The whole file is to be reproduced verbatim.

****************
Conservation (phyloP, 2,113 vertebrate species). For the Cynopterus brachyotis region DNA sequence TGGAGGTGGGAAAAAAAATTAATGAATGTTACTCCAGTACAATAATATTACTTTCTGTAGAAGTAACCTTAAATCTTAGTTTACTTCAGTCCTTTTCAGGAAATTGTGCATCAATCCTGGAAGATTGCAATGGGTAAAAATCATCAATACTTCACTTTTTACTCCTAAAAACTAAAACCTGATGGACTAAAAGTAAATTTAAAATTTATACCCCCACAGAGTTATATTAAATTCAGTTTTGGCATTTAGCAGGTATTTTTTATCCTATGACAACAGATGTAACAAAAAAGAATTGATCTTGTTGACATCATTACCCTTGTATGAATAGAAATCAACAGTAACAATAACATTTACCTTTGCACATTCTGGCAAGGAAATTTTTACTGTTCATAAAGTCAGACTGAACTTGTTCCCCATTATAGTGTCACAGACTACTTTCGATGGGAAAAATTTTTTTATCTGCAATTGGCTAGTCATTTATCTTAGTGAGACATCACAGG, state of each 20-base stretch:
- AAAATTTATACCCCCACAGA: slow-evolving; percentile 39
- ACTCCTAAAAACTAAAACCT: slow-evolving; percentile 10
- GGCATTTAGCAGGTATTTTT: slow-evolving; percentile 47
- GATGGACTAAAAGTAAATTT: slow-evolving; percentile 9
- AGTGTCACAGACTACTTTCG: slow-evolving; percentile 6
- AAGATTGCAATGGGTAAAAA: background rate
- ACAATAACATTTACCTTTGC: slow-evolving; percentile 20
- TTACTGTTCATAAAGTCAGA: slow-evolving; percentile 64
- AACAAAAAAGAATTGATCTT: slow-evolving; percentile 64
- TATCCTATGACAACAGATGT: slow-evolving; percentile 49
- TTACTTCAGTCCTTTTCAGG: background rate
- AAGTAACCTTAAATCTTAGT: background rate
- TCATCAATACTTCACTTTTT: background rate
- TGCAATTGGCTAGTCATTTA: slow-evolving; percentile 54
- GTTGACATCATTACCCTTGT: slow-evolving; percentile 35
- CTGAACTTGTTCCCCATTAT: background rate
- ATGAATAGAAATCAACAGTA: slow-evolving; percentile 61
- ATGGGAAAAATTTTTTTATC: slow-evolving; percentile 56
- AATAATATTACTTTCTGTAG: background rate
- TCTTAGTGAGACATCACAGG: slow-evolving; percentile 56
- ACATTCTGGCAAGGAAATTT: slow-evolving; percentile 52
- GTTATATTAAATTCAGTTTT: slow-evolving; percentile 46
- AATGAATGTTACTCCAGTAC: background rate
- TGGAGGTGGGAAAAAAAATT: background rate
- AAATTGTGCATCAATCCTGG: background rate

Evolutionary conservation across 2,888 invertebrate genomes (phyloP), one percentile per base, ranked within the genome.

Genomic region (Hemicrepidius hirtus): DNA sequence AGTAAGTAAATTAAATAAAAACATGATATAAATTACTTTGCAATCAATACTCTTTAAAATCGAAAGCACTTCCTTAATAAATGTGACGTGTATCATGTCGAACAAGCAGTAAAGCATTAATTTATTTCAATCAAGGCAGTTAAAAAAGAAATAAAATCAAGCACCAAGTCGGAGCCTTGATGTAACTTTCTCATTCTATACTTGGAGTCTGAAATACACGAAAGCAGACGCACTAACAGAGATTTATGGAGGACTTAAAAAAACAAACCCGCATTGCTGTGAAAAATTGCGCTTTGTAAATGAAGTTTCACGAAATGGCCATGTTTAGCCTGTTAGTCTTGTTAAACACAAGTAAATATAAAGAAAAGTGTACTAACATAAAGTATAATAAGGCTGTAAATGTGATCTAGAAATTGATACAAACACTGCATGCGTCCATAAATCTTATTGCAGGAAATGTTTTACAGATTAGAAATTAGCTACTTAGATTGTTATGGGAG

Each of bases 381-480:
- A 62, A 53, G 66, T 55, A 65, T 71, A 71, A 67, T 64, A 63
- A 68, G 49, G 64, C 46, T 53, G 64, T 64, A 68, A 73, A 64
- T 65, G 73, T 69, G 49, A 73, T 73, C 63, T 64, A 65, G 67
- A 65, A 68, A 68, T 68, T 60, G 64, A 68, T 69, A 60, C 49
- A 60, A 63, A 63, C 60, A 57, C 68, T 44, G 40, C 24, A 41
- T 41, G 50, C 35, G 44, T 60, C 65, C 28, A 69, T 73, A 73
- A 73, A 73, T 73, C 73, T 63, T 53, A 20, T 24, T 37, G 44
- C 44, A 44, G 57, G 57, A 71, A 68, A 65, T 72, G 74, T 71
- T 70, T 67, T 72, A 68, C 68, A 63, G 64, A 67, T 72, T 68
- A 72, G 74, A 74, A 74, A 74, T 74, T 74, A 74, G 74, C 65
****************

Conservation (phyloP, 2,113 vertebrate species). For the Cynopterus brachyotis region DNA sequence TGGAGGTGGGAAAAAAAATTAATGAATGTTACTCCAGTACAATAATATTACTTTCTGTAGAAGTAACCTTAAATCTTAGTTTACTTCAGTCCTTTTCAGGAAATTGTGCATCAATCCTGGAAGATTGCAATGGGTAAAAATCATCAATACTTCACTTTTTACTCCTAAAAACTAAAACCTGATGGACTAAAAGTAAATTTAAAATTTATACCCCCACAGAGTTATATTAAATTCAGTTTTGGCATTTAGCAGGTATTTTTTATCCTATGACAACAGATGTAACAAAAAAGAATTGATCTTGTTGACATCATTACCCTTGTATGAATAGAAATCAACAGTAACAATAACATTTACCTTTGCACATTCTGGCAAGGAAATTTTTACTGTTCATAAAGTCAGACTGAACTTGTTCCCCATTATAGTGTCACAGACTACTTTCGATGGGAAAAATTTTTTTATCTGCAATTGGCTAGTCATTTATCTTAGTGAGACATCACAGG, state of each 20-base stretch:
- AAAATTTATACCCCCACAGA: slow-evolving; percentile 39
- ACTCCTAAAAACTAAAACCT: slow-evolving; percentile 10
- GGCATTTAGCAGGTATTTTT: slow-evolving; percentile 47
- GATGGACTAAAAGTAAATTT: slow-evolving; percentile 9
- AGTGTCACAGACTACTTTCG: slow-evolving; percentile 6
- AAGATTGCAATGGGTAAAAA: background rate
- ACAATAACATTTACCTTTGC: slow-evolving; percentile 20
- TTACTGTTCATAAAGTCAGA: slow-evolving; percentile 64
- AACAAAAAAGAATTGATCTT: slow-evolving; percentile 64
- TATCCTATGACAACAGATGT: slow-evolving; percentile 49
- TTACTTCAGTCCTTTTCAGG: background rate
- AAGTAACCTTAAATCTTAGT: background rate
- TCATCAATACTTCACTTTTT: background rate
- TGCAATTGGCTAGTCATTTA: slow-evolving; percentile 54
- GTTGACATCATTACCCTTGT: slow-evolving; percentile 35
- CTGAACTTGTTCCCCATTAT: background rate
- ATGAATAGAAATCAACAGTA: slow-evolving; percentile 61
- ATGGGAAAAATTTTTTTATC: slow-evolving; percentile 56
- AATAATATTACTTTCTGTAG: background rate
- TCTTAGTGAGACATCACAGG: slow-evolving; percentile 56
- ACATTCTGGCAAGGAAATTT: slow-evolving; percentile 52
- GTTATATTAAATTCAGTTTT: slow-evolving; percentile 46
- AATGAATGTTACTCCAGTAC: background rate
- TGGAGGTGGGAAAAAAAATT: background rate
- AAATTGTGCATCAATCCTGG: background rate

Evolutionary conservation across 2,888 invertebrate genomes (phyloP), one percentile per base, ranked within the genome.

Genomic region (Hemicrepidius hirtus): DNA sequence AGTAAGTAAATTAAATAAAAACATGATATAAATTACTTTGCAATCAATACTCTTTAAAATCGAAAGCACTTCCTTAATAAATGTGACGTGTATCATGTCGAACAAGCAGTAAAGCATTAATTTATTTCAATCAAGGCAGTTAAAAAAGAAATAAAATCAAGCACCAAGTCGGAGCCTTGATGTAACTTTCTCATTCTATACTTGGAGTCTGAAATACACGAAAGCAGACGCACTAACAGAGATTTATGGAGGACTTAAAAAAACAAACCCGCATTGCTGTGAAAAATTGCGCTTTGTAAATGAAGTTTCACGAAATGGCCATGTTTAGCCTGTTAGTCTTGTTAAACACAAGTAAATATAAAGAAAAGTGTACTAACATAAAGTATAATAAGGCTGTAAATGTGATCTAGAAATTGATACAAACACTGCATGCGTCCATAAATCTTATTGCAGGAAATGTTTTACAGATTAGAAATTAGCTACTTAGATTGTTATGGGAG

Each of bases 381-480:
- A 62, A 53, G 66, T 55, A 65, T 71, A 71, A 67, T 64, A 63
- A 68, G 49, G 64, C 46, T 53, G 64, T 64, A 68, A 73, A 64
- T 65, G 73, T 69, G 49, A 73, T 73, C 63, T 64, A 65, G 67
- A 65, A 68, A 68, T 68, T 60, G 64, A 68, T 69, A 60, C 49
- A 60, A 63, A 63, C 60, A 57, C 68, T 44, G 40, C 24, A 41
- T 41, G 50, C 35, G 44, T 60, C 65, C 28, A 69, T 73, A 73
- A 73, A 73, T 73, C 73, T 63, T 53, A 20, T 24, T 37, G 44
- C 44, A 44, G 57, G 57, A 71, A 68, A 65, T 72, G 74, T 71
- T 70, T 67, T 72, A 68, C 68, A 63, G 64, A 67, T 72, T 68
- A 72, G 74, A 74, A 74, A 74, T 74, T 74, A 74, G 74, C 65